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Outsourcing Made Right: Think Big, Buy Small

Ivar Jacobson is a father of components and component architecture, use cases, aspect-oriented software development, modern business engineering, the Unified Modeling Language and the Rational Unified Process. He can be contacted at www.ivarjacobson.com

Let's be realistic. In a column like this I can only give you a hint of what you as a buyer need to do when it comes to outsourcing software development projects. However, it is amazing how many outsourcing agreements would benefit from the basic advice I present here. But note that "basic" means that there may be exceptions.

  • Split the work into smaller, separately defined pieces that potentially can be given to different vendors.
  • Separate work that is exploratory in nature from work that is mere production. Production can be calculated at a fixed price, whereas exploratory work can't reasonably be calculated in advance. For instance, don't ask for a fixed price until you know the key requirements (say 60-80 percent of all requirements), and until you know how you want it to be built (you must have an architecture that is implementable).
  • It is beyond human ability to specify all requirements for software upfront. Don't accept a contractual model where all requirements have to be specified and agreed upon early. Even worse is to agree on requirements upfront and then pay an unspecified amount for each change. This is nothing less than horse dealer contracts.
  • Outsourcing software development without an architecture is like asking someone to build a house without an architecture. You would never do that. However, for software, drawings are not enough. You need to make sure that the architecture can be realized. All important risks (performance, etc.) must have been eliminated. That requires you need some executable code - usually 5-10 percent of the final code must be in place before someone can calculate a fixed price.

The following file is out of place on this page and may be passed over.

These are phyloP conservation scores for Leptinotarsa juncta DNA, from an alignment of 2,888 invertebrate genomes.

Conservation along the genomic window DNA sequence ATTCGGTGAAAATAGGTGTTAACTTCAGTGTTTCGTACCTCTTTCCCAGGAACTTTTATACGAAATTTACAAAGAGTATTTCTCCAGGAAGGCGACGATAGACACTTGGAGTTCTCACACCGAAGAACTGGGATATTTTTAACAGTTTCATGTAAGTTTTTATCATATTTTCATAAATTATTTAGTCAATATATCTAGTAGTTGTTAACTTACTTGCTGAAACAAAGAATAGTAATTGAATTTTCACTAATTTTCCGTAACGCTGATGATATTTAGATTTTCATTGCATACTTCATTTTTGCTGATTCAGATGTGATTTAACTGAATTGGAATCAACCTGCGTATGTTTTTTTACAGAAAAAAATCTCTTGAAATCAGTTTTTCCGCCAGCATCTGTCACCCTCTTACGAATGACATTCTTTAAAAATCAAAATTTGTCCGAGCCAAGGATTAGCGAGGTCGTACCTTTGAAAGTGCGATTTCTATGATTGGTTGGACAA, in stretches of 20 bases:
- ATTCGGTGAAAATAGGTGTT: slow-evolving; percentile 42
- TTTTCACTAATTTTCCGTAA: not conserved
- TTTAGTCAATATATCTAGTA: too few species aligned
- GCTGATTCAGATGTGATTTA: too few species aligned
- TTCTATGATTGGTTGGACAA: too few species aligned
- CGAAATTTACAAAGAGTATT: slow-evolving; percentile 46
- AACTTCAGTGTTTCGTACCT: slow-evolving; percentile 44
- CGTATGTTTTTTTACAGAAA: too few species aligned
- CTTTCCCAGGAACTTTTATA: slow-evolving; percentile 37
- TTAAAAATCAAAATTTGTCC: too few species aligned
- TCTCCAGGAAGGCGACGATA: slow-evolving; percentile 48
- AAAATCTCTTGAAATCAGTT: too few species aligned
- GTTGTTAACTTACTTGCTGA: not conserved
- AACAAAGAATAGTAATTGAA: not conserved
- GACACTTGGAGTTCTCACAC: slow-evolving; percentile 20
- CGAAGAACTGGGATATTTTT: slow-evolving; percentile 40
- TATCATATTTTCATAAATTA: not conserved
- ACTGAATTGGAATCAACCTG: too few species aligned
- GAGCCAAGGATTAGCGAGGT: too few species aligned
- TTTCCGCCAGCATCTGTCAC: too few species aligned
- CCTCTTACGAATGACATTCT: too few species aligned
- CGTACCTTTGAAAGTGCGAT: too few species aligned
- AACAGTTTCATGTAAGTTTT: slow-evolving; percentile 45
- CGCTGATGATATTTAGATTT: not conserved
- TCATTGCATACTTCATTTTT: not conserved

• As for a house, you need to inspect at certain points to make sure that the work is on track. Inspection in our case must include executable code to be meaningful.

Now, this is not easy to do. Still, this is just the basics. For large outsourcing projects such as building an enterprise wide SOA system, the required competencies are much higher.

  • You need to be able to split the work among several subcontractors. Thus, you need to set a building standard. Otherwise different vendors will deliver non-compatible software. It is not enough to specify what platform to use, but you need to specify how to make drawings (UML for example), what design practices to use (use cases for example), when inspection needs to happen and more.

The general advice is to split the work in smaller manageable pieces with fast deliveries. Think big, but buy small! Western companies outsourced big M$ projects to India. Japanese companies are not giving up control that easily. Their outsourcing contracts to China are in the order of $100k. Many western companies are now taking back (insourcing) their software to maintain and develop it at home. The new strategy is to insource the business critical applications, but outsource less critical software. Reflecting on this, it seems we are going back to where we were before the outsourcing frenzy started.

Again, if you don't have this competence or you cannot get it, don't even bother to outsource your software development. And, competency is not enough. You need to be smart!

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